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Tradition and Change in Legal English

Verbal Constructions in Prescriptive Texts


Christopher Williams

In this volume the author examines verbal constructions in prescriptive legal texts written in English. Modal auxiliaries such as shall, may and must are analysed, as well as indicative tenses such as the present simple, and also non-finite constructions such as the -ing form and -ed participles. Results are based on specially compiled corpora of prescriptive texts coming from a wide range of English-speaking countries and also international organizations such as the European Union and the UN. The author also analyses the nature, extent and impact of the calls for change in legal language coming from the Plain Language Movement. Although legal language tends to be depicted as being highly conservative and unchanging, the author shows that in certain parts of the English-speaking world a minor revolution would appear to be taking place, while in other parts there is greater resistance to change.


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Introduction 11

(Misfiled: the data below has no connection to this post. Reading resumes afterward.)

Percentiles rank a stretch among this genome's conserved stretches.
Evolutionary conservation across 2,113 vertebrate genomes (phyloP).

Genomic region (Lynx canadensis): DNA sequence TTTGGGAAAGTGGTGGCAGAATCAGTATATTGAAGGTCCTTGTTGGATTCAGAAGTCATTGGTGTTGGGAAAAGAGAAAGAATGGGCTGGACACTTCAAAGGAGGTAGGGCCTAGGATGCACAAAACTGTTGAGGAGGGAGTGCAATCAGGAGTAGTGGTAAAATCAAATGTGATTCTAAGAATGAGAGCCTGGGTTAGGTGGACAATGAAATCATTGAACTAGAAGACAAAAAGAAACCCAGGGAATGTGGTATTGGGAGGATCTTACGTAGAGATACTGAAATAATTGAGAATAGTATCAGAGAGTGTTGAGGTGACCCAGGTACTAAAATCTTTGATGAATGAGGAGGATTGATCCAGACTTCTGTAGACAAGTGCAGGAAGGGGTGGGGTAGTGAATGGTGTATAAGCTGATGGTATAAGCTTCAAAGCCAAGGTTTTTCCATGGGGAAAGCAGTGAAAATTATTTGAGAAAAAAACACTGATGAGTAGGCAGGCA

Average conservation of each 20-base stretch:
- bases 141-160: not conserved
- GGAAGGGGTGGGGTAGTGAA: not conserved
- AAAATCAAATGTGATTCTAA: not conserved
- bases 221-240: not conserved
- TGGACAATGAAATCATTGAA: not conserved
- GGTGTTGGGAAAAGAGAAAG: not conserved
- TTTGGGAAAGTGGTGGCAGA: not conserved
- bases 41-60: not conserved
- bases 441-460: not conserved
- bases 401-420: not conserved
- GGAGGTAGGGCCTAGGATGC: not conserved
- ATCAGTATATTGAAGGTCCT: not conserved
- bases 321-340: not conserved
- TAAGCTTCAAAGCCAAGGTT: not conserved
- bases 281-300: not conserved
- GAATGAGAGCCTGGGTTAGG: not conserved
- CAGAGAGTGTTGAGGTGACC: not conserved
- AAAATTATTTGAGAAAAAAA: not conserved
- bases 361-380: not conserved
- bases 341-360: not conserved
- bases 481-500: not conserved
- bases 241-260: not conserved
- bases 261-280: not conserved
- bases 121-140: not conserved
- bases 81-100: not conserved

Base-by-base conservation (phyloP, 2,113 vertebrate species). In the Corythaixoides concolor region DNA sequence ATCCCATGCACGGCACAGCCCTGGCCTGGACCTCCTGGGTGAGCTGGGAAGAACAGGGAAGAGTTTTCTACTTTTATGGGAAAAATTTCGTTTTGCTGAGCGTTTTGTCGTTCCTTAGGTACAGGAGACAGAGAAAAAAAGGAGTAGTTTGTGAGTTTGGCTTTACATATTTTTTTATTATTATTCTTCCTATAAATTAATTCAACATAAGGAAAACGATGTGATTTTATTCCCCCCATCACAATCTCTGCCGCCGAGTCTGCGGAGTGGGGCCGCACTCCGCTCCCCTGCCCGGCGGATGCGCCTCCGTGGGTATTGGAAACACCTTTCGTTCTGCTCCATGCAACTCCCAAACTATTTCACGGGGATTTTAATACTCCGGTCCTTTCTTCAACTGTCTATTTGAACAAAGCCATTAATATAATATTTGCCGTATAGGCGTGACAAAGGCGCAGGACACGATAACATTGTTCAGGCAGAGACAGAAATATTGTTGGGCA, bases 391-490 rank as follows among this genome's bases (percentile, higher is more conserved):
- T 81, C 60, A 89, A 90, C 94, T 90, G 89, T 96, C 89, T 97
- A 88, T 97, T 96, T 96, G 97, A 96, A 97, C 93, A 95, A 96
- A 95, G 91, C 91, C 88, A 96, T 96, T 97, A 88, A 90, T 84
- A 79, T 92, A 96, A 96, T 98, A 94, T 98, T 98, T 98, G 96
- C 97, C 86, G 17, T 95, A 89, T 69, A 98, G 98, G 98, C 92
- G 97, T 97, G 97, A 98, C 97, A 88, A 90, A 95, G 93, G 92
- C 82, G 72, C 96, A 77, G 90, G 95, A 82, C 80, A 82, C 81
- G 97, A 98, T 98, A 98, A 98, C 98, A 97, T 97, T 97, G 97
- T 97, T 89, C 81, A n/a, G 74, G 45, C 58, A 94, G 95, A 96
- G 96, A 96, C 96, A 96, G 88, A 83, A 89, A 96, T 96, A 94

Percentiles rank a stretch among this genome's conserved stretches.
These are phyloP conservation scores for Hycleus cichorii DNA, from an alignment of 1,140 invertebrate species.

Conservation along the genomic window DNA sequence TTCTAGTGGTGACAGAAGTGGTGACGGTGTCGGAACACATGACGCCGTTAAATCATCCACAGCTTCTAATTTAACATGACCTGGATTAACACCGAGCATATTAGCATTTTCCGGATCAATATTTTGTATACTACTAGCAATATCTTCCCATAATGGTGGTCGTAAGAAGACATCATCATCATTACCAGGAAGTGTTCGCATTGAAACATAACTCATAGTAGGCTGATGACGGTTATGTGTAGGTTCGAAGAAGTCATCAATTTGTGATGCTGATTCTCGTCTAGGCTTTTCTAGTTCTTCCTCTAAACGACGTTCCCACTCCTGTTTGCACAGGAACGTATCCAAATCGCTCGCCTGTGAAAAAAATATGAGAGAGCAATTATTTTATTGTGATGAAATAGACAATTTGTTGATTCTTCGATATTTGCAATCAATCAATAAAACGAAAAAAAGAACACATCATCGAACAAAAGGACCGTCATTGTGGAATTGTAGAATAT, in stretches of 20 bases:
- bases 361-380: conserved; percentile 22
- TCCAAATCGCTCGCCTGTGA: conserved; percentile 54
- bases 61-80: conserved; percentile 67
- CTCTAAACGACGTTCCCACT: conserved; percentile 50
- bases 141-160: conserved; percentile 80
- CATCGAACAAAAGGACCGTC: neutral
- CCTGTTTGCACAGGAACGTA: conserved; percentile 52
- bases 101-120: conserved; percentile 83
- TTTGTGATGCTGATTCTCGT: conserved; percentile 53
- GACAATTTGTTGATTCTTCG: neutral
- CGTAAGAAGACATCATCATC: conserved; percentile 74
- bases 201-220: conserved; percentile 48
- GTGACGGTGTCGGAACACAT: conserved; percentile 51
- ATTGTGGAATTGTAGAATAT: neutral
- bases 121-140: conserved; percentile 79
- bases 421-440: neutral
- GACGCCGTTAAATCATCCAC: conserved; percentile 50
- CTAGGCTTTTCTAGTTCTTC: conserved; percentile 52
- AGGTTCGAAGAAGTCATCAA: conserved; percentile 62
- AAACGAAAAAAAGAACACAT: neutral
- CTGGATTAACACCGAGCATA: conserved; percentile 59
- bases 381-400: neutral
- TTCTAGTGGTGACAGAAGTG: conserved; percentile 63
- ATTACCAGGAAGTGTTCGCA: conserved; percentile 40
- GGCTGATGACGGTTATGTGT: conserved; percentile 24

Introduction Most people manage to get through life without ever acquiring a de- tailed knowledge of the laws which regulate their daily lives. The spe- cialized knowledge of such matters is essentially the domain of the so- called legal professions, constituted mainly by lawyers and judges who are crucially involved in the job of interpreting the laws and regulations that have been drafted. Interpreting the intention of the lawmakers and those who drafted a particular law inevitably entails a detailed scrutiny of the language used. It could be a question of defining the boundaries of given lexical items. For example, in recent years there has been much discussion within the European Union as to which ingredients may or may not be included in the production of chocolate. At which point does chocolate legally cease to be chocolate and have to be labelled – by law – as something else? The so-called EU Chocolate Directive in force since August 2003 lays down specific criteria as to how terms such as ‘chocolate’, ‘milk chocolate’ and ‘cocoa powder’ must be used, as well as allowing a maximum of five per cent of non-cocoa vegetable fats to be used – a measure contested by a number of choco- late-producing companies that consider the inclusion of such fats as conflicting with the ‘essence’ of what chocolate is meant to be. The mere absence of a definite article in an expression can give rise to heated and prolonged interpretative debate. For example, the famous United Nations Security Council Resolution...

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